The first thing I noticed… this was not like your typical century ride back here at home. Everyone here took this ride pretty seriously. There wasn’t a lot of humor reflected in the faces of these riders. They were out to see and feel what it was like to ride on a pro tour route.

From the get-go, this was like cycling nirvana. Imagine having no traffic to contend with…every intersection is blocked so you can cross (red lights be damned!)…motorcycle cops are everywhere, to make sure that no stray cars wander on to the course…and if you have a problem on the bike, the Mavic car is not far away.

This ain’t no flat-lander route, but the relaxed attitude of the Italians ensured no one really cared how long it would take. (Source: Gazzetta.it)

As we wound our way through and out of Como, I quickly realized that although many of these cyclists looked tough and determined, most were average jabloney like me. You don’t worry about getting dropped, because while the first few dozen riders want to hammer the course and ride a fast time, most of the peleton was out to test themselves at a much more pedestrian pace. These people seemed to take the sport pretty seriously…after all, cycling is a much more passionate pursuit in Italy that it is back here…but it felt like these folks were focused on “the moment.” A day before, their heroes were competing on these very same roads, so they wanted to, as much as possible, experience the same course and the same climbs as the pros.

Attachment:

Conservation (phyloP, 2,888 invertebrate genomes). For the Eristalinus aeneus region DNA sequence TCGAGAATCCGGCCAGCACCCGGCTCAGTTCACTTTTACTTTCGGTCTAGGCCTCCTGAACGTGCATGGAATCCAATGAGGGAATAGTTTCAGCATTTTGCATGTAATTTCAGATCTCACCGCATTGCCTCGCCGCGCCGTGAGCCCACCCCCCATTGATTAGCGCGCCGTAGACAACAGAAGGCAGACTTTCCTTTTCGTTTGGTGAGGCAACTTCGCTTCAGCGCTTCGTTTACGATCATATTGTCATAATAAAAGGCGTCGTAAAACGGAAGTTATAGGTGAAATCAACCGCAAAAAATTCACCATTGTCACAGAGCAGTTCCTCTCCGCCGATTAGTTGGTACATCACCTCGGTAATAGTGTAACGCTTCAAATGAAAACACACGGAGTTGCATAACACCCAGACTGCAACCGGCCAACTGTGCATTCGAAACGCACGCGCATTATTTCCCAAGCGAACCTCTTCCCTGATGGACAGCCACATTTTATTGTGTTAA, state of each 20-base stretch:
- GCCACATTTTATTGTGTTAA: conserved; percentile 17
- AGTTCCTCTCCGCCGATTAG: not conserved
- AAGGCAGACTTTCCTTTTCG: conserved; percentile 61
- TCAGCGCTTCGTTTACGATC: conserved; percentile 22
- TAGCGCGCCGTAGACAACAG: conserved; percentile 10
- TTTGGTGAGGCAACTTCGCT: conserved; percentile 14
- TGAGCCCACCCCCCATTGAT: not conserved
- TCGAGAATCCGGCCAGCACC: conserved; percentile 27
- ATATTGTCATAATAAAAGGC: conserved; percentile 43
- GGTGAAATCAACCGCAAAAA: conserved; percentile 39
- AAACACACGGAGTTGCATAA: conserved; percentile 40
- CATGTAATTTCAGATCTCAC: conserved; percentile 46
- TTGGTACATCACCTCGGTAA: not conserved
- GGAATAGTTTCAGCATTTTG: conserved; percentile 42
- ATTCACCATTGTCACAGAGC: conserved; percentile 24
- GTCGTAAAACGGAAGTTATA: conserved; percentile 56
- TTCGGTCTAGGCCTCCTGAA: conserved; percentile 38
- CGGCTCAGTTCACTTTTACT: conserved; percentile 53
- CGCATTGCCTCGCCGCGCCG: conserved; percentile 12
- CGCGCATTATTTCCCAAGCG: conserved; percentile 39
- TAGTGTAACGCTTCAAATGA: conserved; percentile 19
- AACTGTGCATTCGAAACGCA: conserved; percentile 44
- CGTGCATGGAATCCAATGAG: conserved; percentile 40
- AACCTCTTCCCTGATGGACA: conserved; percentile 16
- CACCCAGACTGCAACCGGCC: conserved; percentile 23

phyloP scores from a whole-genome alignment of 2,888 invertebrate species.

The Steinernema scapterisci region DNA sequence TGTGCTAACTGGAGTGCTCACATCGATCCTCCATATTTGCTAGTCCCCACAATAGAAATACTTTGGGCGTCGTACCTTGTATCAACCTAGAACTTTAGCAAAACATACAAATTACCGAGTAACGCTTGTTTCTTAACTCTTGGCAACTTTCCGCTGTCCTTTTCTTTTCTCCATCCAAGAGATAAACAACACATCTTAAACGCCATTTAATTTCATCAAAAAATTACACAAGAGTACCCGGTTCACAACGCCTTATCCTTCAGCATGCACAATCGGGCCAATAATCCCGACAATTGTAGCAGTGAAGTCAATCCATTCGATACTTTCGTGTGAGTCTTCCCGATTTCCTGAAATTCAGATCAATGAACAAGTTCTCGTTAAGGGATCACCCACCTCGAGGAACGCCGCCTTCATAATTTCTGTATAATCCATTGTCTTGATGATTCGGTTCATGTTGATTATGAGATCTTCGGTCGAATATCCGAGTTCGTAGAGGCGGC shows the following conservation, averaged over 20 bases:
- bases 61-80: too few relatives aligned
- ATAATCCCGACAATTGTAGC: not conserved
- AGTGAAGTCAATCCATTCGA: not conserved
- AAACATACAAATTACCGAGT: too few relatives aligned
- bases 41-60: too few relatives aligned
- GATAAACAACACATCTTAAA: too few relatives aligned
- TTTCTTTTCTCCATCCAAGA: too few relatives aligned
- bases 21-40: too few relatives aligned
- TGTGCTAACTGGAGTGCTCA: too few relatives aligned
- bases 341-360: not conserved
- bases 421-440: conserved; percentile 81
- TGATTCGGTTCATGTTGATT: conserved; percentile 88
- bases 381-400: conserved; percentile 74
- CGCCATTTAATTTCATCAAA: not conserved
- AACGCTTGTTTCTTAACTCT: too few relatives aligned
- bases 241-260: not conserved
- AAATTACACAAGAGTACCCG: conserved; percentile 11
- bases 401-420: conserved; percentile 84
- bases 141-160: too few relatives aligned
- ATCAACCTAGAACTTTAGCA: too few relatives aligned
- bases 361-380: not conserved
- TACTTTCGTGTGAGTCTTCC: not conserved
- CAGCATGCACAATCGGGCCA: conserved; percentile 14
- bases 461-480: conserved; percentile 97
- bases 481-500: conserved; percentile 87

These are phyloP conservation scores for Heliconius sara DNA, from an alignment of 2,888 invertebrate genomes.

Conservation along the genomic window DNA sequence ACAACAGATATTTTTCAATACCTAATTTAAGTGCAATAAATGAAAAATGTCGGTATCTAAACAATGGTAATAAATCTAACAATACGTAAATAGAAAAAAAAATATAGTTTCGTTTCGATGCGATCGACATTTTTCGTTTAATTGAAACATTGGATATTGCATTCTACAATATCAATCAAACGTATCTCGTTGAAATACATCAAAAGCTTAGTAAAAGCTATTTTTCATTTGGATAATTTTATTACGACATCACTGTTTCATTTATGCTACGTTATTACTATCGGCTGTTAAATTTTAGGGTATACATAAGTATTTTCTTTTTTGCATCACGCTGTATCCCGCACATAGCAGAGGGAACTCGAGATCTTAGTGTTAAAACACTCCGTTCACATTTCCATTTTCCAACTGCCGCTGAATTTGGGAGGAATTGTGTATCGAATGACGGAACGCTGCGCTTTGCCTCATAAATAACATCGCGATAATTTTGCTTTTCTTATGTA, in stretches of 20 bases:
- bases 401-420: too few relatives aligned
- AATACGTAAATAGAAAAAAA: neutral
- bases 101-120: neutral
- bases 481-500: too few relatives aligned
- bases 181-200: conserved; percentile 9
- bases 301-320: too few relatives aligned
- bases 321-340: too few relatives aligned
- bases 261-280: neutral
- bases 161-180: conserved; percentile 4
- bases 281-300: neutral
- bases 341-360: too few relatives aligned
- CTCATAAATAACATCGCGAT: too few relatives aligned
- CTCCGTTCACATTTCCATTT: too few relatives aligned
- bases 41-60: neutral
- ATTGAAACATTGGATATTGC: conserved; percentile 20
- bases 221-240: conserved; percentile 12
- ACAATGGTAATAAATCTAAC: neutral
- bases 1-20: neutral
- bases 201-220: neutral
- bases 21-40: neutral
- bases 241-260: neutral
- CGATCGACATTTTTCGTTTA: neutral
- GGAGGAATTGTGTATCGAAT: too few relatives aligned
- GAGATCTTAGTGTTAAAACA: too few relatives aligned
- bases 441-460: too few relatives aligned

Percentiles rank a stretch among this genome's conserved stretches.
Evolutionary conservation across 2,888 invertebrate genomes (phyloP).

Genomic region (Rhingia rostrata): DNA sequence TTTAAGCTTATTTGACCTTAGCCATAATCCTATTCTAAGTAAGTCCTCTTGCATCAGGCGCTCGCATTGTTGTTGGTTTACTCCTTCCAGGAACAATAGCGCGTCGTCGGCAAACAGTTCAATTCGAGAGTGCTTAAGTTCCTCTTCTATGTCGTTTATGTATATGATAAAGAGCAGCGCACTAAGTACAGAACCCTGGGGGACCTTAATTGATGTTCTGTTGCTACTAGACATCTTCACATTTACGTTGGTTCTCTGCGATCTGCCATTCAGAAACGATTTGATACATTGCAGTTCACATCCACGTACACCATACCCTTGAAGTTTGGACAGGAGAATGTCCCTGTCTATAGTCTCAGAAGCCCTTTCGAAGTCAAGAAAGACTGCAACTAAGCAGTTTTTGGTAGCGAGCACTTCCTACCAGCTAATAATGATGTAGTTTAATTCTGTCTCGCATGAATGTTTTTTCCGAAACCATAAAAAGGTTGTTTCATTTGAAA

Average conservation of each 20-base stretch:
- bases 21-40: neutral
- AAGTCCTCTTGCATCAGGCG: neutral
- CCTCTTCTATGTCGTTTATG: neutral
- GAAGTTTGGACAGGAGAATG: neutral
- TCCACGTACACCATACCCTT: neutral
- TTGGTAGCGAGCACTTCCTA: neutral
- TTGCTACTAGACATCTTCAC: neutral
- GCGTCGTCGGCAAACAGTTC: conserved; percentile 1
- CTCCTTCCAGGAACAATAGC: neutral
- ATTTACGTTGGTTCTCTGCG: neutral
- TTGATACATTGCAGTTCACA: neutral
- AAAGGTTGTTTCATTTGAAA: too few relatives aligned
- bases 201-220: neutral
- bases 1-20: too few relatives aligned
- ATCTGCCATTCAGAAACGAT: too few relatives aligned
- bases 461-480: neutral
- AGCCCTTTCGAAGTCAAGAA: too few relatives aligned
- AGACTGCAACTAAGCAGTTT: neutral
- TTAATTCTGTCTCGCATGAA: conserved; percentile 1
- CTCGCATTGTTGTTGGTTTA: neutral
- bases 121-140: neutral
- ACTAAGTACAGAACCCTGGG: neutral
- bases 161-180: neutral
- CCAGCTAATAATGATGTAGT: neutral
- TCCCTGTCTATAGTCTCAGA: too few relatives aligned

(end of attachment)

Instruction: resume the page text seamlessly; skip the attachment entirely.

When the national sports daily ‘Gazzetta dello Sport’ gets involved – riders score some pretty cool swag like actual bib shorts.

It was truly a once-in-a-lifetime experience. Imagine going full-tilt through the small towns and villages of northern Italy, cheered-on by the local spectators, on a warm Sunday in Lombardia. It can not get much better than this.

You want a police escort? No problem.

It very well may have been one of the best rides of my life. I’m usually a semi-chicken on most descents, but for some reason, I was just flying down the hills as we approached Como. In my own mind, I was Paolo Bettini. He had risked life and limb as he cut the corners and hammered through the hairpins of the closing miles in the Giro di Lombardia less than 24 hours earlier. I had watched Bettini’s inspiring ride on television, and now, here I was…on the same roads, with the same freedom to fly. I somehow felt the spirit of Bettini, and letting go of my usual downhill trepidation, I was semi-fearless on the descents.

’Scusi signorina… Paul Bettini comin’ through!’

As the hills flattened out, and the fondo got closer and closer to the center of Como, it really felt like the final few kilometers of big-time pro ride. And knowing that my abbreviated fondo would soon end, while everyone else still had to go up and over the Ghisallo, I let it all hang out. Sprinting down the straight streets, I probably hit a max of 35mph, but to me it felt like the all-out charge of a Boonen vs. McEwen match up.

With my hotel in sight, I reluctantly turned off the course, and watched as the rest of the cyclists headed north to complete their ride. My foreshortened fondo was fantastic. The next time I get a chance like this, I’ll make sure to block-out enough time to complete the entire route.

If you ever get the opportunity, you should do the same. It could be the ride of your life.

Any place where cycling is a ‘family sport’ is pretty cool in our books.

• For more info, see the website: www.gazzetta.it/Speciali/ChallengeGazzetta/2005/girolombardia/index.html